In Google search, you can refine your search to make it better for you. There are the obvious options of Web, Images, Videos, News, and More (maps, books, flights, apps) that can be found under the omnibox (search box in Google).
There is a greatly overlooked option called Search tools. If you choose this option, an additional line comes up underneath with Any time, All results, and, sometimes, your location. From there, you can refine your results.
Under Any time, choose to search for items updated between certain time ranges: past hour, week, month, year, or set your own range. This is GREAT for researching, current events, help desk answers, and probably much more.
Under All results, you can select to see all results or you can have it pull out the sources that have what you typed, verbatim.
Your location helps you to see relevant results from your area, so it may know to pull weather or news from where you are instead of somewhere opposite of where you live. You can even change this to search other areas of the US.
You do not have to leave your Google Doc to search images. You are able to search within any Drive program for images from Google, LIFE magazine, and stock photos. The photos pulled up in this search are also images that can be reused with modifications, which means you have permission to use the images, a much better option to going to Google Images and just searching randomly!
This works within any Drive program: Docs, Presentation, Forms, etc.
Once you search, you can narrow your search to show just faces, photos, clip art, or line drawings. This is a really neat feature that can be useful for projects. I searched the butterfly life cycle and was able to look at photos, clip art, and line drawings - which showed a lot of diagrams.
I really like that these are images you can use freely without worrying about use.
I just realized that today is Wednesday, not Tuesday! I blame it on having Monday off and the fact that my son turned 4 today. My mind is busy! Anyway, tomorrow I will do two sites of the day to make up for it.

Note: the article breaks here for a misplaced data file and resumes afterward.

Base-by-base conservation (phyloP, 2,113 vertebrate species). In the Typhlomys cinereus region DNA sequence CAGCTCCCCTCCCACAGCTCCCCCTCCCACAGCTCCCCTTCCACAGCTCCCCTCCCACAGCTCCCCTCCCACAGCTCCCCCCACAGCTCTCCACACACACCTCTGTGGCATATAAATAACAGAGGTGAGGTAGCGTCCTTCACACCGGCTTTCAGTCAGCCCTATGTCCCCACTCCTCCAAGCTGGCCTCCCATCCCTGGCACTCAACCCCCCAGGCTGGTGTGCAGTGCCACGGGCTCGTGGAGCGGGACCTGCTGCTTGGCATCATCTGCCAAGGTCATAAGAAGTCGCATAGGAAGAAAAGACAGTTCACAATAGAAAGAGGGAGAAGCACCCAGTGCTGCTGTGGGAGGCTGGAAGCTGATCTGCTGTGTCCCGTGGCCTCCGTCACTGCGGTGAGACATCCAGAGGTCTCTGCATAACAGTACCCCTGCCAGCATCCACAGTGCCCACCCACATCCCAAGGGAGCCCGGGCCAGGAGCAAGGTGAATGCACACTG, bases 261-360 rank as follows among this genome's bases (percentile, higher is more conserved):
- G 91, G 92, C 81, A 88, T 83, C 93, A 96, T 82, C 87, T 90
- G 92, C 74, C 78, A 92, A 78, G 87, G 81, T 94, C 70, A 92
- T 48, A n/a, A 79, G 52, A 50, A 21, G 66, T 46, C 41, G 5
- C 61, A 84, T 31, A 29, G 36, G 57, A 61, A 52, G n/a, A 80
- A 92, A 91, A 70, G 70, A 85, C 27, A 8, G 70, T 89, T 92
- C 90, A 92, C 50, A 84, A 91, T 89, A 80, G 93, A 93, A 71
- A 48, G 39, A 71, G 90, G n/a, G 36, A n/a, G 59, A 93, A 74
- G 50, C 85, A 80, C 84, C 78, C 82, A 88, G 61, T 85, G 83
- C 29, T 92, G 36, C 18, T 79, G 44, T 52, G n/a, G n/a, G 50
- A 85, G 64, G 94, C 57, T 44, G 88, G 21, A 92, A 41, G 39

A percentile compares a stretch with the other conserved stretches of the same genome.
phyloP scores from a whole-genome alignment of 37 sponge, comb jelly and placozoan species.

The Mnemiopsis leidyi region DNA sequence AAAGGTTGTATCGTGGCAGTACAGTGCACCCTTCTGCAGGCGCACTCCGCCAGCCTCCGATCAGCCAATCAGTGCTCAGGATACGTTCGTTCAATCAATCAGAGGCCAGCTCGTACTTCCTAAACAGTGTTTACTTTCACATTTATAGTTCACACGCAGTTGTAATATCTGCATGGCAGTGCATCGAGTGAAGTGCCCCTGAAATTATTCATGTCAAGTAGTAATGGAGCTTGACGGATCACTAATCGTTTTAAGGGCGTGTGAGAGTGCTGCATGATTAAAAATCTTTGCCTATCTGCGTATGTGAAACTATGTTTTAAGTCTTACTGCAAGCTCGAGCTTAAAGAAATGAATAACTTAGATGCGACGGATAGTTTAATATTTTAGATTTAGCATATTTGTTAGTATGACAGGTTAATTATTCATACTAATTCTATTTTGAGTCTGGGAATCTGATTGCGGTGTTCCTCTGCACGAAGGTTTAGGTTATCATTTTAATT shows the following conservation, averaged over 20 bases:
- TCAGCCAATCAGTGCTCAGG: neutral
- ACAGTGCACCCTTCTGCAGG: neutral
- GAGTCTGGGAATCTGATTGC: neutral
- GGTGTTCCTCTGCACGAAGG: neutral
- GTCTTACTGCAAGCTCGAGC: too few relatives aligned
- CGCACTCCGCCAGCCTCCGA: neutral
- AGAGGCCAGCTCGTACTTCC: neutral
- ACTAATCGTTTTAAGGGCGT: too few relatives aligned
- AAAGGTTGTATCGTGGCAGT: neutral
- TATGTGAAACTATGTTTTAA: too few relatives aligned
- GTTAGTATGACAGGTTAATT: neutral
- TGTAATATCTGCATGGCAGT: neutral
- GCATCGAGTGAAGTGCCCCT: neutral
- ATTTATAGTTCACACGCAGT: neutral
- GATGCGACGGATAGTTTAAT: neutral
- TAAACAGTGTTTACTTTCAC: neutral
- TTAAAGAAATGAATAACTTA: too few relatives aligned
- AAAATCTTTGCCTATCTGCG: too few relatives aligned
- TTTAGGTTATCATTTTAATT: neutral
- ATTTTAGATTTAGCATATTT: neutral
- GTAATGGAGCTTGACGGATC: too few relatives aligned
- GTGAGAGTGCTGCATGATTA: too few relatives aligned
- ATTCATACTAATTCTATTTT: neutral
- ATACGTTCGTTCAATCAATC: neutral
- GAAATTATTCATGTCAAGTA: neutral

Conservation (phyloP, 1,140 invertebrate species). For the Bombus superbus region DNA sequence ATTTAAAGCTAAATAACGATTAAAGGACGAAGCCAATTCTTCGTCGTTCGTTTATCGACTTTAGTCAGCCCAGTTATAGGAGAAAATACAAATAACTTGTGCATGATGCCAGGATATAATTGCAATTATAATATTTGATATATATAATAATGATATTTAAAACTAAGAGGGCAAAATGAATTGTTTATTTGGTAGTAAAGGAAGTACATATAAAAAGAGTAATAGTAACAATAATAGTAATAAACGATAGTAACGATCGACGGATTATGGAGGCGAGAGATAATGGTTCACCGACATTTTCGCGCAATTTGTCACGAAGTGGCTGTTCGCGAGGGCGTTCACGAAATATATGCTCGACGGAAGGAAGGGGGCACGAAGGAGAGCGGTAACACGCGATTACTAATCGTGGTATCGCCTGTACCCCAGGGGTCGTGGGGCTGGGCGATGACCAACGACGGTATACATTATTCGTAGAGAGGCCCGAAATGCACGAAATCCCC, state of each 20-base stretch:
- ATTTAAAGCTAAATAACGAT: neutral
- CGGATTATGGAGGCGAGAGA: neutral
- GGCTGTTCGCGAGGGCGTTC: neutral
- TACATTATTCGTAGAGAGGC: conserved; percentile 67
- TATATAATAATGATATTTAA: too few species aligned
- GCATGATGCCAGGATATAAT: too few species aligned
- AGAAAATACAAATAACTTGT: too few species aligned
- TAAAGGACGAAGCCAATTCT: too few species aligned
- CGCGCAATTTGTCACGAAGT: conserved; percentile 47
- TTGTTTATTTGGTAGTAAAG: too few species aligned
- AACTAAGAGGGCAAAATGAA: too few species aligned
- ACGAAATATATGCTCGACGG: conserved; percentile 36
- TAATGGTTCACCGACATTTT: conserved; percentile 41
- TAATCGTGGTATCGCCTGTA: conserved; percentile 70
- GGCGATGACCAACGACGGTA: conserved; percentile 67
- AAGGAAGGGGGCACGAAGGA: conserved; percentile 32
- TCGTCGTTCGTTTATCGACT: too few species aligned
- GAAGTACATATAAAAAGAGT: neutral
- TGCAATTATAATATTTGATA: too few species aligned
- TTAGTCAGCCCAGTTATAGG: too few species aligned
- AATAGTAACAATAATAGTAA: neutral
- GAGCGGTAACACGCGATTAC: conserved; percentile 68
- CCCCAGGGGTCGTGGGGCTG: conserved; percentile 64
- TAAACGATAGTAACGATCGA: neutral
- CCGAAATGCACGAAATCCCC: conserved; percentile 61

Tip for Today: Google Search for Images.
I took a college class this summer and realized how important it is for students to choose images in a safe and legal way. We HAVE to teach kids that going to Google, searching, and pulling whatever we want is not the best way to get images. Credit MUST be given or they must choose images that are labeled for reuse. So here, it goes!
Go to Google.com, search your image:
Now go to the toolbar under the search bar and click on "Search Tools".
A new toolbar comes up under that and you want to choose "usage rights".
Right now I have all images that are tagged as school clip art. I want to choose one of the selections. We just want images that we can reuse, so any of those selections work. Noncommercial means that you aren't going to publish this in a document that you will be selling, like a book or worksheet. Choose any of these options. It will decrease your image selection, but it will be legal to use them.
Need more image choices? My favorite search is: Creative Commons. Choose to search images or even music that you can use. I would recommend learning to cite the images and music because many of them require it. That is a post for another day! Happy searching!
When I search, I get the definition, like this...
You can even get the word origin, translate it (think, foreign language!), and get additional definitions.
A neat search option for adults and kids!
Use Google as a dictionary!
There are times when you type a word into Google and you get a definition, other times you don't. How can you guarantee to get a definition every time? This could speed up looking up vocabulary words, getting a definition for an assignment, or just plain curiosity.
In the search bar, type in definition:word, and press enter. For example, I used my favorite word...
After being in and out of classrooms over the past couple of weeks, one thing I have really noticed is how much our students lack skills in using search terms. Many students are unsure of what to put into that infamous Google search bar. It is our job as educators to help. Back in the times of encyclopedias, we learned how to look up keywords to find information on presidents, animals, countries, etc. Now we must teach students how to use search terms and best practices to find reliable sources.
No fear! Google to the rescue! Located in the lesson plan section of Google are 5 sections of lesson plans divided into Beginner, Intermediate, and Advanced. You can do lessons on search terms, getting better search results, reliable sources, and more!
There are also daily Google challenges to see how well you can use search terms!
Click for lesson plans page!
Fifth grade teacher in a 1:1 iPad classroom, sharing my journey with technology in the classroom